Sudan's Omar al-Bashir gets Chinese-built presidential palace
It is exactly 130 years since Gen Charles Gordon was hacked to death on the steps of the governor-general’s palace in Khartoum.
Today, it is China’s turn to make its mark. Gen Gordon’s whitewashed palace still stands on the banks of the Blue Nile and has been home to Sudan’s President Omar al-Bashir.
But the Chinese have just built the president a vast new palace right next door and 26 January was its grand official opening – a date unlikely to be a coincidence.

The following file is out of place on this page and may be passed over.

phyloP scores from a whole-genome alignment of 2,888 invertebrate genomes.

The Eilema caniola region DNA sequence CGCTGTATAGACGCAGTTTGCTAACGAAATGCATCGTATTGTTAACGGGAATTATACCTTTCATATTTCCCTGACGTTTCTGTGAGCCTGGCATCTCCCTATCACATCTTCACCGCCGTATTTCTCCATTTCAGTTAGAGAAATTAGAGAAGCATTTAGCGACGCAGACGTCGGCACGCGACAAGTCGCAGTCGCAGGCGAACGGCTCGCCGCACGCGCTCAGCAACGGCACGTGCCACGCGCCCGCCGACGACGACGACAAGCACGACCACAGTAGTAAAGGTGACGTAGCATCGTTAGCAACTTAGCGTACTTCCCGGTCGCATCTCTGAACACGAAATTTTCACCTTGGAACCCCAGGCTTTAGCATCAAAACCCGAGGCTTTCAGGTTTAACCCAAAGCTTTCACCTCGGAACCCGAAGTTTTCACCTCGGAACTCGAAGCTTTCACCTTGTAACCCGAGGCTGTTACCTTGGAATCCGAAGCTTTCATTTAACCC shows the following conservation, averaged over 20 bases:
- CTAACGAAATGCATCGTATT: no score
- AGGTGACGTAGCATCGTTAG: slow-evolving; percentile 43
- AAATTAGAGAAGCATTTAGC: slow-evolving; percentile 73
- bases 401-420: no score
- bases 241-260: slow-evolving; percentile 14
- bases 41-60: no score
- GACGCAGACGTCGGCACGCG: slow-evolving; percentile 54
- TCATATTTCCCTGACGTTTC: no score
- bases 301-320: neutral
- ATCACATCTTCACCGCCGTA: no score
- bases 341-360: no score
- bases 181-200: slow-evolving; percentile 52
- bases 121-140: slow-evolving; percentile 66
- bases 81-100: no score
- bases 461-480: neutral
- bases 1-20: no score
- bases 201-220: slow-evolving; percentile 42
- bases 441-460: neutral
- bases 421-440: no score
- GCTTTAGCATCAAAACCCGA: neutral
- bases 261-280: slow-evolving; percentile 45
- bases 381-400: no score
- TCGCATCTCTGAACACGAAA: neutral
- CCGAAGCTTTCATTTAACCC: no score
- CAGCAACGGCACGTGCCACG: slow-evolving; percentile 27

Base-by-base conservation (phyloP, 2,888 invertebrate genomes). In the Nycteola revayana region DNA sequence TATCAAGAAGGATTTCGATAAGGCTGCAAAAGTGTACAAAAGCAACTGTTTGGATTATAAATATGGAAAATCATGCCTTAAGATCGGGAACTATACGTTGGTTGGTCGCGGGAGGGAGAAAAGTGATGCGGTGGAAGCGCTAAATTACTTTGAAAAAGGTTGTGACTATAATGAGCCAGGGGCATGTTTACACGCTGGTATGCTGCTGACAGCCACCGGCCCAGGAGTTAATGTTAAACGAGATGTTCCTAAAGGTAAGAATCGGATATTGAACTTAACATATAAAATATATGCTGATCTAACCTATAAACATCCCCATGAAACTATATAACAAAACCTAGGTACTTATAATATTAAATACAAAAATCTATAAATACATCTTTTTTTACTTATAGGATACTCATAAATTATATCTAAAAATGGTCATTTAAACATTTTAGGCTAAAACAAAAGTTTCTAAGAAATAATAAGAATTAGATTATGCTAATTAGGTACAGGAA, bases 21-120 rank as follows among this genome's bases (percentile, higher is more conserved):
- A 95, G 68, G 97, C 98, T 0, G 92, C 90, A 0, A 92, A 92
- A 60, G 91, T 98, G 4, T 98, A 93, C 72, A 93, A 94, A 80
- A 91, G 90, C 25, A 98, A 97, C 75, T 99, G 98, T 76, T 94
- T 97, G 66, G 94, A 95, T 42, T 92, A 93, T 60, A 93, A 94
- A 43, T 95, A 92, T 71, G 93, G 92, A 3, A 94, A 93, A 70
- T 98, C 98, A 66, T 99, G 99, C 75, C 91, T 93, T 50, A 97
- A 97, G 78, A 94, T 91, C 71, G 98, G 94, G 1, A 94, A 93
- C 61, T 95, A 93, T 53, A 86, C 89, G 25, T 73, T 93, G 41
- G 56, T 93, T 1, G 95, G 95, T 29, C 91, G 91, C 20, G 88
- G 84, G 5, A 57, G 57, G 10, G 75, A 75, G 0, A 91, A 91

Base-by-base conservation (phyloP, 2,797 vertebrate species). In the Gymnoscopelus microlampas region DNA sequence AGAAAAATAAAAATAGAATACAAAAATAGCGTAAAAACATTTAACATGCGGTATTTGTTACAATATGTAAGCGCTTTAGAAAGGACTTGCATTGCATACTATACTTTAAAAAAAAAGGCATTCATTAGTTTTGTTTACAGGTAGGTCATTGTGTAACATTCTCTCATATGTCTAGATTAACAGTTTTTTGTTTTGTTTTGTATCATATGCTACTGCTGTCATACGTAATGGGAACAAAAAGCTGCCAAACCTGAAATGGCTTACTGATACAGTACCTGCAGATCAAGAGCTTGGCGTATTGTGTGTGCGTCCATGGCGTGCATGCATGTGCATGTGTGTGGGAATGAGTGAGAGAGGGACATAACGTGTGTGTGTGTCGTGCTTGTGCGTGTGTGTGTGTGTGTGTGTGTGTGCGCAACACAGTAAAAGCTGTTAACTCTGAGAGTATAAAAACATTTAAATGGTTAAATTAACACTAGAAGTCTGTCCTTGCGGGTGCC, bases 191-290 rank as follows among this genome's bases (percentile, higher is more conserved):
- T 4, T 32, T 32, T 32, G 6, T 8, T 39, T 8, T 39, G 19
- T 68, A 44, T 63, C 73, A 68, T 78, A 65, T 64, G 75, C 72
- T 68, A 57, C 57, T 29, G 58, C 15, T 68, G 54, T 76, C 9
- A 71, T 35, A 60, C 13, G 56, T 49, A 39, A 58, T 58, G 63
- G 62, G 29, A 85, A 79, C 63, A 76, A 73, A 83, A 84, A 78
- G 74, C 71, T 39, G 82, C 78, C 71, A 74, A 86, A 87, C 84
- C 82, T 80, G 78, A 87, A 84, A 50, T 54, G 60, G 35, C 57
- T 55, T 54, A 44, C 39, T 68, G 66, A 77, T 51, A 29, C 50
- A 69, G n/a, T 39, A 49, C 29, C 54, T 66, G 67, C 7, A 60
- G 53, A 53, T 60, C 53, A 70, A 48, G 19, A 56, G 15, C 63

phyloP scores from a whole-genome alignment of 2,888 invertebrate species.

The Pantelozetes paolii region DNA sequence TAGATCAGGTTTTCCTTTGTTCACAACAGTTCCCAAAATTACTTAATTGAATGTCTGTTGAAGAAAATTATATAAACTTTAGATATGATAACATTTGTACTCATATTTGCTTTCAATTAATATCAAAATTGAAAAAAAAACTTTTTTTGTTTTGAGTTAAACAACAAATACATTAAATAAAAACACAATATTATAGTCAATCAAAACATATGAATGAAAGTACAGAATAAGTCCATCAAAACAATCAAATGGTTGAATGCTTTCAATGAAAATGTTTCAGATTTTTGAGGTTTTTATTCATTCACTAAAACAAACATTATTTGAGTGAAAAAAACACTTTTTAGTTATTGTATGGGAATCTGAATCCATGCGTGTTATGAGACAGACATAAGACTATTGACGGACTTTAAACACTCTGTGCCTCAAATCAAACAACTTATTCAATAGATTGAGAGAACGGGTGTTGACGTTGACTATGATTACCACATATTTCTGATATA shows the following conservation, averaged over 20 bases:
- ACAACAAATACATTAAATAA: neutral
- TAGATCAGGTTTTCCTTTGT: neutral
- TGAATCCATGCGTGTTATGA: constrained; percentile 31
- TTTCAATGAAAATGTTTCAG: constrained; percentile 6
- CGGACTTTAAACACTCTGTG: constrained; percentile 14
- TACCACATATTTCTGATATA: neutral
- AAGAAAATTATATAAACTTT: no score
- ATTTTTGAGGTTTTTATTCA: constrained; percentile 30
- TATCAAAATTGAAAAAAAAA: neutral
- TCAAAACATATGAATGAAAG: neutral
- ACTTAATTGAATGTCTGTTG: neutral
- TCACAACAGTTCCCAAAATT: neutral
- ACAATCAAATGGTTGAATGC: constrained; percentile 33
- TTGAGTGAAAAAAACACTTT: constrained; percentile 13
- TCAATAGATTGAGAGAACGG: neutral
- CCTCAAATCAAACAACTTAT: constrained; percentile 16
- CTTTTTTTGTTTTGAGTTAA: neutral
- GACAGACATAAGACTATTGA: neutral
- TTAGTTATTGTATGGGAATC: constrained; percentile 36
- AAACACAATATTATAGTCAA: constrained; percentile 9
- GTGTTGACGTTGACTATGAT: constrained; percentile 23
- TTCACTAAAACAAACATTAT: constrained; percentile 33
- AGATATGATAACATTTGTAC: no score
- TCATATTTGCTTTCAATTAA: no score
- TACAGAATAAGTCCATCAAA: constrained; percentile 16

In recent years the Chinese have built similar structures in Angola, Burundi, Guinea-Bissau, Lesotho, Malawi, Mozambique, Sierra Leone and Togo.
You could call it soft diplomacy, or perhaps concrete diplomacy. China needs Africa’s mineral wealth and in return, it has been accused of overlooking human rights abuses.
But China’s role in Africa is evolving. It is building shopping malls and railway lines, and sending peacekeepers to South Sudan.
Perhaps a million Chinese citizens now live and work on the African continent.
By Andrew Harding